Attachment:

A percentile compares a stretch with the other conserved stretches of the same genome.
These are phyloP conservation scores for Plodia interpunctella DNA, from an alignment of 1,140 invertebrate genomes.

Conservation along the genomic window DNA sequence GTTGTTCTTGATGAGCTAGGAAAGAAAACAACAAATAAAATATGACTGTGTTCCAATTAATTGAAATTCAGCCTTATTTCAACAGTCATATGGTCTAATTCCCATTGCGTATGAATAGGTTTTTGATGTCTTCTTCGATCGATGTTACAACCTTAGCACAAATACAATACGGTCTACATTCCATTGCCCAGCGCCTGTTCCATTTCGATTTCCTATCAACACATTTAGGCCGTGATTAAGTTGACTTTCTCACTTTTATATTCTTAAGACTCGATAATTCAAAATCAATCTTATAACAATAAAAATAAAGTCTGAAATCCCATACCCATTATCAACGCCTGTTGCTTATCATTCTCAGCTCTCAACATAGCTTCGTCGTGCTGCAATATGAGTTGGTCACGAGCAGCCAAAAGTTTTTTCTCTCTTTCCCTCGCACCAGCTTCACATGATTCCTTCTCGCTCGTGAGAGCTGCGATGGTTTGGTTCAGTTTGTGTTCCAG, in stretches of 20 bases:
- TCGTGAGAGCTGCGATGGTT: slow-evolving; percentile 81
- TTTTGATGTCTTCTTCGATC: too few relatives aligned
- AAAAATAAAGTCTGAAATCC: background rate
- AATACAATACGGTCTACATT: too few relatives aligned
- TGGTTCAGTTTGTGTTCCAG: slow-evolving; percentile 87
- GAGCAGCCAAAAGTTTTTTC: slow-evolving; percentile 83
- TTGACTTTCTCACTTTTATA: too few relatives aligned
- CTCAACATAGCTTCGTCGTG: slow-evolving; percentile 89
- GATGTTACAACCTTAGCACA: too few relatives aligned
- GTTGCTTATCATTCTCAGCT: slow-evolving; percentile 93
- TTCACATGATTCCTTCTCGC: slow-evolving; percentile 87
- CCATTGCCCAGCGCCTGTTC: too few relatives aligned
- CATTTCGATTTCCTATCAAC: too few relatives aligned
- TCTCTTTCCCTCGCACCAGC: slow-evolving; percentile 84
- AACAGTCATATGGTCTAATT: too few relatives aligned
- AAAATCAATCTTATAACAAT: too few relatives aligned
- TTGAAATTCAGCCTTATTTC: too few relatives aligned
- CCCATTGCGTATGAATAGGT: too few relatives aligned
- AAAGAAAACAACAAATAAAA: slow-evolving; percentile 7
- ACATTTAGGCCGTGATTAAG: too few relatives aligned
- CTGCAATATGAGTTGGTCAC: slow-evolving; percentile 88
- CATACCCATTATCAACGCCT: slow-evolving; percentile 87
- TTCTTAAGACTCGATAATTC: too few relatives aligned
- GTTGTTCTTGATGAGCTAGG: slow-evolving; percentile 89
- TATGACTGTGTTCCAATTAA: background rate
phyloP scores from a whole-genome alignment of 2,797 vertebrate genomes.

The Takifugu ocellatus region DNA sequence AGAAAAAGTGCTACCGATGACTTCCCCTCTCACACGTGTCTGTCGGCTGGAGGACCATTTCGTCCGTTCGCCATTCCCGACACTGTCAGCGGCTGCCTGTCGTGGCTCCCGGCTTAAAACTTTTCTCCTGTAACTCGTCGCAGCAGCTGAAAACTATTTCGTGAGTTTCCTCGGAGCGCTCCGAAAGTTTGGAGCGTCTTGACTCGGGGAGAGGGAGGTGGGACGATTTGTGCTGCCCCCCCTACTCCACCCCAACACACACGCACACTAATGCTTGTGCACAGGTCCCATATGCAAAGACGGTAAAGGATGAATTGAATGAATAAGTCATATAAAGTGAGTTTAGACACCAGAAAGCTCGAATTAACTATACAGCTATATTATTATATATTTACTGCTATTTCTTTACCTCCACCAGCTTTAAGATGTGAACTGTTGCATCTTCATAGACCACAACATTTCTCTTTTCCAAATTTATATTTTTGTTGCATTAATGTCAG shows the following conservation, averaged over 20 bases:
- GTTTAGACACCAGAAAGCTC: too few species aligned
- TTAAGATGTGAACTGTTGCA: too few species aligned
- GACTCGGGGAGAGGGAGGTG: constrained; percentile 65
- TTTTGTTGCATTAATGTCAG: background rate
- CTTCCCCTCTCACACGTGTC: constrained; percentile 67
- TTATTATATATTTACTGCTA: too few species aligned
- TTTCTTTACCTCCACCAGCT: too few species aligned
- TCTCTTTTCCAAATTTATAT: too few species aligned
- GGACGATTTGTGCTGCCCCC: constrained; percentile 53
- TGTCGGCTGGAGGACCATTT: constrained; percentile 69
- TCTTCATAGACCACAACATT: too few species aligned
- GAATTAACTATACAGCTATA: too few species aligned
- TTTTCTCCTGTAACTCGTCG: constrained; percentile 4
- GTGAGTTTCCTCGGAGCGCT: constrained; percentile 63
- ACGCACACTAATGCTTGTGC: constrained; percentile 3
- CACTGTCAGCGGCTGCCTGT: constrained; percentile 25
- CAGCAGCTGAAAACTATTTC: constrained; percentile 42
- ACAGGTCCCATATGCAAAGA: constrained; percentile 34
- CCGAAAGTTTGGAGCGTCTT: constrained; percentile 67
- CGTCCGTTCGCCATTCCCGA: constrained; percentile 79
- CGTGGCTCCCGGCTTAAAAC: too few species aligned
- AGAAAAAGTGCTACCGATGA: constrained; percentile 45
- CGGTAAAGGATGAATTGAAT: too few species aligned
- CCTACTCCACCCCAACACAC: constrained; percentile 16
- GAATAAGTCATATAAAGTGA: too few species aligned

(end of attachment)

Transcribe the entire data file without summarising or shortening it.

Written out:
A percentile compares a stretch with the other conserved stretches of the same genome.
These are phyloP conservation scores for Plodia interpunctella DNA, from an alignment of 1,140 invertebrate genomes.

Conservation along the genomic window DNA sequence GTTGTTCTTGATGAGCTAGGAAAGAAAACAACAAATAAAATATGACTGTGTTCCAATTAATTGAAATTCAGCCTTATTTCAACAGTCATATGGTCTAATTCCCATTGCGTATGAATAGGTTTTTGATGTCTTCTTCGATCGATGTTACAACCTTAGCACAAATACAATACGGTCTACATTCCATTGCCCAGCGCCTGTTCCATTTCGATTTCCTATCAACACATTTAGGCCGTGATTAAGTTGACTTTCTCACTTTTATATTCTTAAGACTCGATAATTCAAAATCAATCTTATAACAATAAAAATAAAGTCTGAAATCCCATACCCATTATCAACGCCTGTTGCTTATCATTCTCAGCTCTCAACATAGCTTCGTCGTGCTGCAATATGAGTTGGTCACGAGCAGCCAAAAGTTTTTTCTCTCTTTCCCTCGCACCAGCTTCACATGATTCCTTCTCGCTCGTGAGAGCTGCGATGGTTTGGTTCAGTTTGTGTTCCAG, in stretches of 20 bases:
- TCGTGAGAGCTGCGATGGTT: slow-evolving; percentile 81
- TTTTGATGTCTTCTTCGATC: too few relatives aligned
- AAAAATAAAGTCTGAAATCC: background rate
- AATACAATACGGTCTACATT: too few relatives aligned
- TGGTTCAGTTTGTGTTCCAG: slow-evolving; percentile 87
- GAGCAGCCAAAAGTTTTTTC: slow-evolving; percentile 83
- TTGACTTTCTCACTTTTATA: too few relatives aligned
- CTCAACATAGCTTCGTCGTG: slow-evolving; percentile 89
- GATGTTACAACCTTAGCACA: too few relatives aligned
- GTTGCTTATCATTCTCAGCT: slow-evolving; percentile 93
- TTCACATGATTCCTTCTCGC: slow-evolving; percentile 87
- CCATTGCCCAGCGCCTGTTC: too few relatives aligned
- CATTTCGATTTCCTATCAAC: too few relatives aligned
- TCTCTTTCCCTCGCACCAGC: slow-evolving; percentile 84
- AACAGTCATATGGTCTAATT: too few relatives aligned
- AAAATCAATCTTATAACAAT: too few relatives aligned
- TTGAAATTCAGCCTTATTTC: too few relatives aligned
- CCCATTGCGTATGAATAGGT: too few relatives aligned
- AAAGAAAACAACAAATAAAA: slow-evolving; percentile 7
- ACATTTAGGCCGTGATTAAG: too few relatives aligned
- CTGCAATATGAGTTGGTCAC: slow-evolving; percentile 88
- CATACCCATTATCAACGCCT: slow-evolving; percentile 87
- TTCTTAAGACTCGATAATTC: too few relatives aligned
- GTTGTTCTTGATGAGCTAGG: slow-evolving; percentile 89
- TATGACTGTGTTCCAATTAA: background rate
phyloP scores from a whole-genome alignment of 2,797 vertebrate genomes.

The Takifugu ocellatus region DNA sequence AGAAAAAGTGCTACCGATGACTTCCCCTCTCACACGTGTCTGTCGGCTGGAGGACCATTTCGTCCGTTCGCCATTCCCGACACTGTCAGCGGCTGCCTGTCGTGGCTCCCGGCTTAAAACTTTTCTCCTGTAACTCGTCGCAGCAGCTGAAAACTATTTCGTGAGTTTCCTCGGAGCGCTCCGAAAGTTTGGAGCGTCTTGACTCGGGGAGAGGGAGGTGGGACGATTTGTGCTGCCCCCCCTACTCCACCCCAACACACACGCACACTAATGCTTGTGCACAGGTCCCATATGCAAAGACGGTAAAGGATGAATTGAATGAATAAGTCATATAAAGTGAGTTTAGACACCAGAAAGCTCGAATTAACTATACAGCTATATTATTATATATTTACTGCTATTTCTTTACCTCCACCAGCTTTAAGATGTGAACTGTTGCATCTTCATAGACCACAACATTTCTCTTTTCCAAATTTATATTTTTGTTGCATTAATGTCAG shows the following conservation, averaged over 20 bases:
- GTTTAGACACCAGAAAGCTC: too few species aligned
- TTAAGATGTGAACTGTTGCA: too few species aligned
- GACTCGGGGAGAGGGAGGTG: constrained; percentile 65
- TTTTGTTGCATTAATGTCAG: background rate
- CTTCCCCTCTCACACGTGTC: constrained; percentile 67
- TTATTATATATTTACTGCTA: too few species aligned
- TTTCTTTACCTCCACCAGCT: too few species aligned
- TCTCTTTTCCAAATTTATAT: too few species aligned
- GGACGATTTGTGCTGCCCCC: constrained; percentile 53
- TGTCGGCTGGAGGACCATTT: constrained; percentile 69
- TCTTCATAGACCACAACATT: too few species aligned
- GAATTAACTATACAGCTATA: too few species aligned
- TTTTCTCCTGTAACTCGTCG: constrained; percentile 4
- GTGAGTTTCCTCGGAGCGCT: constrained; percentile 63
- ACGCACACTAATGCTTGTGC: constrained; percentile 3
- CACTGTCAGCGGCTGCCTGT: constrained; percentile 25
- CAGCAGCTGAAAACTATTTC: constrained; percentile 42
- ACAGGTCCCATATGCAAAGA: constrained; percentile 34
- CCGAAAGTTTGGAGCGTCTT: constrained; percentile 67
- CGTCCGTTCGCCATTCCCGA: constrained; percentile 79
- CGTGGCTCCCGGCTTAAAAC: too few species aligned
- AGAAAAAGTGCTACCGATGA: constrained; percentile 45
- CGGTAAAGGATGAATTGAAT: too few species aligned
- CCTACTCCACCCCAACACAC: constrained; percentile 16
- GAATAAGTCATATAAAGTGA: too few species aligned